The Plantsman’s Nursery

The Importance of Observation in the Garden

December 29th, 2014

One vital error we all make in our gardens, whether you’re a novice or an expert, is to forget to observe our plants all year round. Good observation is the key to a successful garden.

Boxing Day this year I spent locked in my greenhouse (heater on!) checking over my plants for pests, diseases and debris. Not surprisingly I discovered a small family of overwintering caterpillars, a trail of botrytis on my Pelargoniums and fungal rot on a small selection of bulbs.

All of these issues were easily dealt with – the caterpillars were fed to my very grateful chickens, the botrytis removed leaf by leaf and the infected bulbs destroyed and pots cleaned of all residue.

However if I had decided to stay in my warm pyjamas and finish off the Christmas leftovers I may not have ventured into the garden until New Year when the botrytis may have spread and killed my prize Pelargoniums and the caterpillars may have indulged in their own midnight feast!

We are always quick to blame other factors for failures in the garden, the weather perhaps, the soil, pests or the plants themselves but the truth is if we open our eyes and spend the time with our plants we may find that untimely deaths and diseases can be prevented.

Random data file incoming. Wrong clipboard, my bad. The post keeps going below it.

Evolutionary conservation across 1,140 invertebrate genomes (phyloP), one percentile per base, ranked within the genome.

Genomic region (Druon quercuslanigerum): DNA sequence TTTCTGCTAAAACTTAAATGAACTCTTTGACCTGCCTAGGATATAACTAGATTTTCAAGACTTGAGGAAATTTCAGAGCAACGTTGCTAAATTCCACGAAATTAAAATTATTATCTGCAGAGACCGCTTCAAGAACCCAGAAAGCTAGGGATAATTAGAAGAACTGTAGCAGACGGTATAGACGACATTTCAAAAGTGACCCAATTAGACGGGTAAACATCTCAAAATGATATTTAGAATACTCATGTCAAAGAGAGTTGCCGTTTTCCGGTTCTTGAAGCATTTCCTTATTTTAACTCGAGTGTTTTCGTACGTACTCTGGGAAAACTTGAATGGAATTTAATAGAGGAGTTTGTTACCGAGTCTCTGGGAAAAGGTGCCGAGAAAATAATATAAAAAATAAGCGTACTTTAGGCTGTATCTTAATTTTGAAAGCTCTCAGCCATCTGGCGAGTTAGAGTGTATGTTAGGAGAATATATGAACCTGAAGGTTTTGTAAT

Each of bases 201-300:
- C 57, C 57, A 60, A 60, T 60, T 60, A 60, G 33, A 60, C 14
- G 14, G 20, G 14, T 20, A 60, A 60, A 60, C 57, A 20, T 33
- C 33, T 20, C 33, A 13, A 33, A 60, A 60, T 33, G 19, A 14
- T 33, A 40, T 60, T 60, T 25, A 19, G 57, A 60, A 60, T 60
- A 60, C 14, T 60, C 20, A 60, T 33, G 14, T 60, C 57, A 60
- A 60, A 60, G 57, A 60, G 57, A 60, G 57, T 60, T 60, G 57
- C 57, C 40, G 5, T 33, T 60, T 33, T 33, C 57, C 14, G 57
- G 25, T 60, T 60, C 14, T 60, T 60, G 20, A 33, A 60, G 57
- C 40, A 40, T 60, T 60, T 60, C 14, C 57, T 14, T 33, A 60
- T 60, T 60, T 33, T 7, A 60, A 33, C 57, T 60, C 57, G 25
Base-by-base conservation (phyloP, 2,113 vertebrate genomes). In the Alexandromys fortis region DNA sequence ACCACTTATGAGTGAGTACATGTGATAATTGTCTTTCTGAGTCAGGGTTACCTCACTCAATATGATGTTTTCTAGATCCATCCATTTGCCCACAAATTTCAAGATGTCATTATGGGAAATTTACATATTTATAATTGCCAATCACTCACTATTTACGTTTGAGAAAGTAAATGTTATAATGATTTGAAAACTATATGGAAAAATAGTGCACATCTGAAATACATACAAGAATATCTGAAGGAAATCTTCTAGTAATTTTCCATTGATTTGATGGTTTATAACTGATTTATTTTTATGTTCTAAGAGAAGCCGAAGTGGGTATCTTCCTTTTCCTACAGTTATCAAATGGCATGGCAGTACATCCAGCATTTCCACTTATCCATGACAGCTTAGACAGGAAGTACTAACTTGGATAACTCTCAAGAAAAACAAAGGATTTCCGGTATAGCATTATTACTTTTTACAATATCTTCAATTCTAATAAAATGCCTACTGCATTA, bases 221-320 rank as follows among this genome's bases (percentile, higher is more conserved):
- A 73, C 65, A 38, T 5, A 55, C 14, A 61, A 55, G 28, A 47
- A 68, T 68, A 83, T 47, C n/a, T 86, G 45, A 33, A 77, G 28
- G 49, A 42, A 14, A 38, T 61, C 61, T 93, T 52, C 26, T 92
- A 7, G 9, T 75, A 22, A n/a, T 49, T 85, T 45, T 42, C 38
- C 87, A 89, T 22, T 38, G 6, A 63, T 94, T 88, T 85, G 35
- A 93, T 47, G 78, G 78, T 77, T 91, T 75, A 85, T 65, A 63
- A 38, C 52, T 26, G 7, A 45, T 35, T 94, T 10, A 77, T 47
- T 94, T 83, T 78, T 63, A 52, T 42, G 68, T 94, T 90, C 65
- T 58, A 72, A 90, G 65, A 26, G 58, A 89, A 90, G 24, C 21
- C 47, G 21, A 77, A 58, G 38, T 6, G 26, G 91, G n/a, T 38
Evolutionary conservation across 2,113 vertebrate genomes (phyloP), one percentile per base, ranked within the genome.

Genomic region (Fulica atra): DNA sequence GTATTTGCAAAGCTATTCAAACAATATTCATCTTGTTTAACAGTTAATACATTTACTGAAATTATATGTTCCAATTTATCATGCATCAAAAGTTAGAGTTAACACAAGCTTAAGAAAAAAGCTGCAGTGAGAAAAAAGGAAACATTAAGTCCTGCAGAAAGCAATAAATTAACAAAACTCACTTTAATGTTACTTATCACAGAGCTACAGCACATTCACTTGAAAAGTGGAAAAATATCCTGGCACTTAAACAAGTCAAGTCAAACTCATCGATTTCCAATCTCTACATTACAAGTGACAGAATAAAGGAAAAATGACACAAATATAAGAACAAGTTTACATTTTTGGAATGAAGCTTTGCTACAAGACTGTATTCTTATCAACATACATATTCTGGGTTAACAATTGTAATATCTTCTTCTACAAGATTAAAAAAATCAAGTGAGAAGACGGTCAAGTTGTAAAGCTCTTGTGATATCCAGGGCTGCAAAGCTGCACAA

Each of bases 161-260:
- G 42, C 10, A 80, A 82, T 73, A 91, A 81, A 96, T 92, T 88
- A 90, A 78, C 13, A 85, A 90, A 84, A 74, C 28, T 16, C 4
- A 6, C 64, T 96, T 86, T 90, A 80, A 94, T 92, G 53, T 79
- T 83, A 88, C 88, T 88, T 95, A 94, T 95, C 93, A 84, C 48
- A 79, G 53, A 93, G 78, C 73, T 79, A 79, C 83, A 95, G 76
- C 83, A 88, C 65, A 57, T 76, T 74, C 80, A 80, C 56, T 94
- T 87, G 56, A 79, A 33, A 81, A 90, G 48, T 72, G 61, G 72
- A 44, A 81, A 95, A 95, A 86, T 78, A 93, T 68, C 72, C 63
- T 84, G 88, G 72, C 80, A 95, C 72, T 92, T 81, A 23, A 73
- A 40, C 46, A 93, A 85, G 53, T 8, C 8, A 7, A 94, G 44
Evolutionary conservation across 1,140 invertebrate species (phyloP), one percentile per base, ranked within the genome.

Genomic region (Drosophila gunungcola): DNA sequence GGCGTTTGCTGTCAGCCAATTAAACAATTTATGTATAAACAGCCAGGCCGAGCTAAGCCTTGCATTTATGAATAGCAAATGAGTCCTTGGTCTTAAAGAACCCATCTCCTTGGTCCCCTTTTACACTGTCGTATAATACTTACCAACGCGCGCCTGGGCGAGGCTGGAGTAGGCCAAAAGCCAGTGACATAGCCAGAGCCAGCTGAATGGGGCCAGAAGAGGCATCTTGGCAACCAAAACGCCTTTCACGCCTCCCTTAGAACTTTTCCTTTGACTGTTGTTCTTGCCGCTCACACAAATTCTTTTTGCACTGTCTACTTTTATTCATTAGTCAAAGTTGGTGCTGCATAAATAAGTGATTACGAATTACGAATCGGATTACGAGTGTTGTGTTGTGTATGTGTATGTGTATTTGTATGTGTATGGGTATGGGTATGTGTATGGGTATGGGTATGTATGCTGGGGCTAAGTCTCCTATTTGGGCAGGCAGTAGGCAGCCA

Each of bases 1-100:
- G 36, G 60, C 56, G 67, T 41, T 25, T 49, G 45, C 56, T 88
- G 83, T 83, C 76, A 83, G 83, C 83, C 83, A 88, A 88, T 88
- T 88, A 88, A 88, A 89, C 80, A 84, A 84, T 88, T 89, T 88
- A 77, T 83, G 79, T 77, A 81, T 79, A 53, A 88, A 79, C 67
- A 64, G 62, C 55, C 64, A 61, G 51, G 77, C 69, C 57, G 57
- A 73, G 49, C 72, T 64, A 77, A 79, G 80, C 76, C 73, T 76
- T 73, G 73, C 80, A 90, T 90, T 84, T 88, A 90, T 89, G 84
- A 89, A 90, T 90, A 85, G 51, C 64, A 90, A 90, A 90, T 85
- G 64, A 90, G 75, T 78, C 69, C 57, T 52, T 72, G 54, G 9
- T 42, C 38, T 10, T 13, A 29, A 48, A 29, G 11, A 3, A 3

Successful gardening is not a part time hobby, fungal diseases can emerge and spread within days, vine weevil can attack overnight and severe blight can wipe out an entire crop. Of course we don’t all have the time to inspect the garden everyday, but if we don’t we can’t always expect it to run smoothly. Take an hour especially in the winter to turn your soil, let the birds feast on the snail eggs – clean and air your greenhouse. Repot stale plants, and gently water where necessary. Just because it’s winter doesn’t mean plants don’t require water.

Look for tell tale signs of pests and diseases and have a good book handy to identify and deal with them. Now is the perfect time of year for pruning certain shrubs to ensure strong growth and flowering in the spring. Remove the dead, diseased and damaged material first before -considering reshaping or resizing.

Most of all – enjoy your garden in the winter, it can be as rewarding as any other time of year.

By woottensplantsAdmin

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